In November I moved to the American Citizen Services (ACS) unit in the Consulate. There are quite a few tasks we take on in this unit, but every one of them involves providing some type of service to American citizens in Haiti (or wherever you might be traveling; see last bullet point above). The bread and butter of our work here in Haiti typically involves interviewing Americans who wish to document the legality of their child’s birth (which occurred here) and then issuing a legal birth certificate (known as a Consular Report of Birth Abroad, or CRBA), and renewing or replacing expired, lost or stolen passports. In addition, we notarize documents, authenticate documents and signatures, take note of incidents that Americans (whom we refer to as AMCITs) would like us to take note of (more on this in a moment), provide death certificates to the families of Americans who have passed away and letters of transit which allow the body of the deceased to be transported back to the United States, and provide assistance to American relatives back home trying to locate or gain information about a loved one who might be in distress here in Haiti. We can even assist AMCITs in processing the necessary paperwork who might qualify for benefits from federal programs like Social Security, Medicare, Medicaid or federal pension payments.
Finally, we directly assist those AMCITs in distress, if we can. For example, if an AMCIT is injured in an accident (automobile or otherwise), they may need some type of assistance in locating a respected hospital or doctor, and while we are prohibited from recommending one provider over another, and can’t transport an AMCIT to a hospital or pay for any of the services (a surprising number of people expect that we do this), we do provide contact information and can make initial arrangements for care; check in regularly with people who’ve been hurt; maintain contact with the medical staff; and stay in touch with any family back in the US or here in Haiti. And hard as it is to believe, sometimes AMCITs find themselves in trouble with the law, like citizens of all nations occasionally do.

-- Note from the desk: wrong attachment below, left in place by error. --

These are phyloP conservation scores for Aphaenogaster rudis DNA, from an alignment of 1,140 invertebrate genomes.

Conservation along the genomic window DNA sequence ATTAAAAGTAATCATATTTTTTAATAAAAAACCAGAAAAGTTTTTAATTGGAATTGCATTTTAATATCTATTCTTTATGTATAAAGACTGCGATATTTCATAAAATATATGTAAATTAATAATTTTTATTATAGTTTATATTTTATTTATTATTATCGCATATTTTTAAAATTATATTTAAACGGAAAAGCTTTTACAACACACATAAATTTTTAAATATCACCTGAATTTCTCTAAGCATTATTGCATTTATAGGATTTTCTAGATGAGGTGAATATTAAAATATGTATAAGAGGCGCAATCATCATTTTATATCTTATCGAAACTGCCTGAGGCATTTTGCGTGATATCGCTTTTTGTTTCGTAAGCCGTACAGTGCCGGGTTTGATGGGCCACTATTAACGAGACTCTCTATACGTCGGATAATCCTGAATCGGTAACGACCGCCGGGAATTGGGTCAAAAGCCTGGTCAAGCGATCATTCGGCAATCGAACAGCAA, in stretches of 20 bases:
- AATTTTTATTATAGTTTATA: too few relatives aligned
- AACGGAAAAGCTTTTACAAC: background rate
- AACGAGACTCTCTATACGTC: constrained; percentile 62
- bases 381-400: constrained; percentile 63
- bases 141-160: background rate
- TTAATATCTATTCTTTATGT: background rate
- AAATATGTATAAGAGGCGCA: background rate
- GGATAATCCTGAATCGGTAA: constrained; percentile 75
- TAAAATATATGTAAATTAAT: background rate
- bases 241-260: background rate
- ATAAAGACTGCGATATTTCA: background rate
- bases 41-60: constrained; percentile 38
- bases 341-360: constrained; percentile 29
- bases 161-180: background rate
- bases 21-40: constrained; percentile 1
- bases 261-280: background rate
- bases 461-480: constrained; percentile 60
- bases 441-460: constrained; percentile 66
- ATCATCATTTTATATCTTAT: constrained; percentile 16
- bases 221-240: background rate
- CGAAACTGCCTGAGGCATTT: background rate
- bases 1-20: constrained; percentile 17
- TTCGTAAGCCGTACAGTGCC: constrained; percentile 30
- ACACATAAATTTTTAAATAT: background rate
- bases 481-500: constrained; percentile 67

Now, we can’t protect against stupidity, and what often happens in such cases is that an AMCIT winds up in jail or prison. (Please, please, please remember that US laws and protections do not apply in foreign countries!) The Vienna Conventions on Consular Relations allow for Consular Officers (like me) to visit detained or arrested citizens and interview them about their living conditions and treatment, lodging protests and advocating for improvements if necessary; stay in communication with their families, friends, lawyers, the press and public, and occasionally Congress; and to provide them with some basic comforts (if needed) like toothpaste, soap, books and magazines, second-hand clothes and occasionally small snacks. We cannot pay for lawyers, bribe judges, ask for special privileges like private cells or otherwise spring the accused from jail just because they are Americans. You made this bed, Sparky, now you have to deal with it. (You might be saying to yourself – “But wait! Aren’t we innocent until proven guilty?” In the US maybe, but where are you when you asked the question, and were you forced to travel there against your will?)
So in my second week in the ACS unit, we received a phone call early one morning from a man in the US claiming that his wife had abducted their child and brought him to Haiti. The mother and father weren't getting along, and the child wound up in Haiti without either parent. (By the way, while the details of such stories are accurate, some items have been changed to protect the privacy of the parties involved.) First, we verified that the child is indeed an AMCIT, and if he wasn’t we would regretfully inform them there is nothing we could do other than suggest contacting the relevant authorities. Then, using information provided by the parent, we tried to determine the location of the child. In this case a ‘welfare and whereabouts’ visit could be conducted relatively easily, and that is exactly what we did.